Do property values drop beside rapid transit?

People seldom praise the City for actions that might raise their property values. In this case, they might even complain that rising values will push their taxes up.

People are much quicker to complain that City actions will hurt, destroy, ruin, or otherwise negatively affect property values. Such was the cry at a Western LRT meeting. Surely building an LRT in that particular neighbourhood would cause incredible property value losses.

These weren’t just the folks living near a surface LRT bit either. Those who would be expensively shielded by placing the LRT in a tunnel complained the construction disruption would ruin their property values.

I wonder if a valid property assessment could be run in an area like Champlain Park, along the existing transitway “open trench”, to determine if house values were negatively — or positively — affected by the trench, compared to houses a block away. It certainly hasn’t stopped infills along the trench, or homebuyers acquiring the Minto townhouses at the Metropole which are right on the edge of the trench.

Sorry, anecdotal opinions by real estate agents doesn’t count. ‘Nuff said. It’d have to be by professional appraisers. So, it’s not likely to happen.

Frankly, I am not convinced by claims that running trains along the CPR right of way part of the Parkway would somehow affect property values worse than a zillion buses going by on the Parkway now. River views are rare and will overcome a number of downside factors.

I got off the bus at Pleasant Park Station a while ago. I was immediately struck by the magnitude of the retaining wall keeping back yards out of the transitway cut. Would a house in that circumstance be attractive to me? I think so, since there is a lot of “open space” behind those houses, and visual privacy. Others might find the circumstance unappealing. This in anecdotal opinion and not evidence of a pattern.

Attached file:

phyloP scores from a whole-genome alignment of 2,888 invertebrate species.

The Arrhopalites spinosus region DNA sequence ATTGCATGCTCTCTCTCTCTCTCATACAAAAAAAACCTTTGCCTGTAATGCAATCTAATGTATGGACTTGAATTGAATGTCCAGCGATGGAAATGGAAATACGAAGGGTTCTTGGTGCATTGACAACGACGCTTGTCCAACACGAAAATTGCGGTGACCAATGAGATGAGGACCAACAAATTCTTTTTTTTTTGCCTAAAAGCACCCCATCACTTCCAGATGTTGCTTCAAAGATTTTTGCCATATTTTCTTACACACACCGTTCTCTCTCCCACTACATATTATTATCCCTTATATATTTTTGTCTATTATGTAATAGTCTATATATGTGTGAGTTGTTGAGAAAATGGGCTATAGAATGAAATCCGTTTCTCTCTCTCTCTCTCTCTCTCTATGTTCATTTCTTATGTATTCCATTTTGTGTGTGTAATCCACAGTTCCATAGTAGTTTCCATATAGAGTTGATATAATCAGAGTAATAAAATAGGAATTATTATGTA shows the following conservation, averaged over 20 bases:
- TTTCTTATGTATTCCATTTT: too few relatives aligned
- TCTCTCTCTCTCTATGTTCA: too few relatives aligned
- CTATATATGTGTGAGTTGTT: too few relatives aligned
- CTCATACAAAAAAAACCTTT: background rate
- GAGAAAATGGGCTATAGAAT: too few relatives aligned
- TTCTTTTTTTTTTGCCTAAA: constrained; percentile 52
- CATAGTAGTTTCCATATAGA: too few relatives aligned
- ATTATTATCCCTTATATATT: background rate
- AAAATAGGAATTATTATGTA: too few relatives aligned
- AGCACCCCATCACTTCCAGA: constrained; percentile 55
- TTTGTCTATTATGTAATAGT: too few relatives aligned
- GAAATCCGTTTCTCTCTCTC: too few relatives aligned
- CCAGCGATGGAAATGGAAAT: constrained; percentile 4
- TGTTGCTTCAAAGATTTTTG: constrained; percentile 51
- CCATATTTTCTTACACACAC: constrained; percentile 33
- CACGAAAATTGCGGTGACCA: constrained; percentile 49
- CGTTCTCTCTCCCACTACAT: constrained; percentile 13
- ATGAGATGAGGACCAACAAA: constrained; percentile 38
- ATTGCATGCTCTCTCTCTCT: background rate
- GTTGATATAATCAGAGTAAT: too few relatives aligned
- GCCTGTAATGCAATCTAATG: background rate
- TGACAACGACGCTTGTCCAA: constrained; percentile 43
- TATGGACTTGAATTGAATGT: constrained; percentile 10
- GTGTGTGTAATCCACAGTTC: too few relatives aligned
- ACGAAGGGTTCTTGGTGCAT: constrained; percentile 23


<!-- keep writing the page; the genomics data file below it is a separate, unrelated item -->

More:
may 16, 2013


You can look at the fronts of the houses on Leslie and Cabot Streets on Google streetview.

8 thoughts on “Do property values drop beside rapid transit?

  1. A family members house is right beside the Pleasant Park Transitway bridge, his house was supposed to have dropped in value significantly, it didn’t. It increased in value significantly because of the Transitway stations at both Pleasant Park and Riverside being within walking distance.

  2. When gas prices go thru the roof the access to rapid transit will be thought of as a great thing. it’s only a matter of time.
    I’m not sure why the city doesn’t ‘play up’ the fact that these trains are electric and will be far less noisy than a fleet of buses going by every few minutes.

  3. An economic view based on real world experinces:

    “[T]he concerns that business and homeowners have with decreased property values with the development of the system probably won’t materialize. In fact, they’re likely to see net gain overtime as the light rail system increases the mobility of people and makes a larger geographic area attractive and feasible for them to live in or operate a business out of. However, as these benefits are spread out over time and any cost (or loss of revenue) will be upfront as construction delays or reduces access to areas, this may be a hard case for people to understand or support.”


  4. I think proximity to transit would be a good thing and would increase value. It’s one of the reasons why Westboro took off such as it did.

    I think people have the idea of noisy trains shaking the premises when they think negatively, but the LRT would be anything but, at least I would assume so as there would be the appropriate setbacks, etc.

  5. One thing we have to mentally separate out in this discussion is the difference between proximity to a rapid transit *station* and proximity to a rapid transit *line*.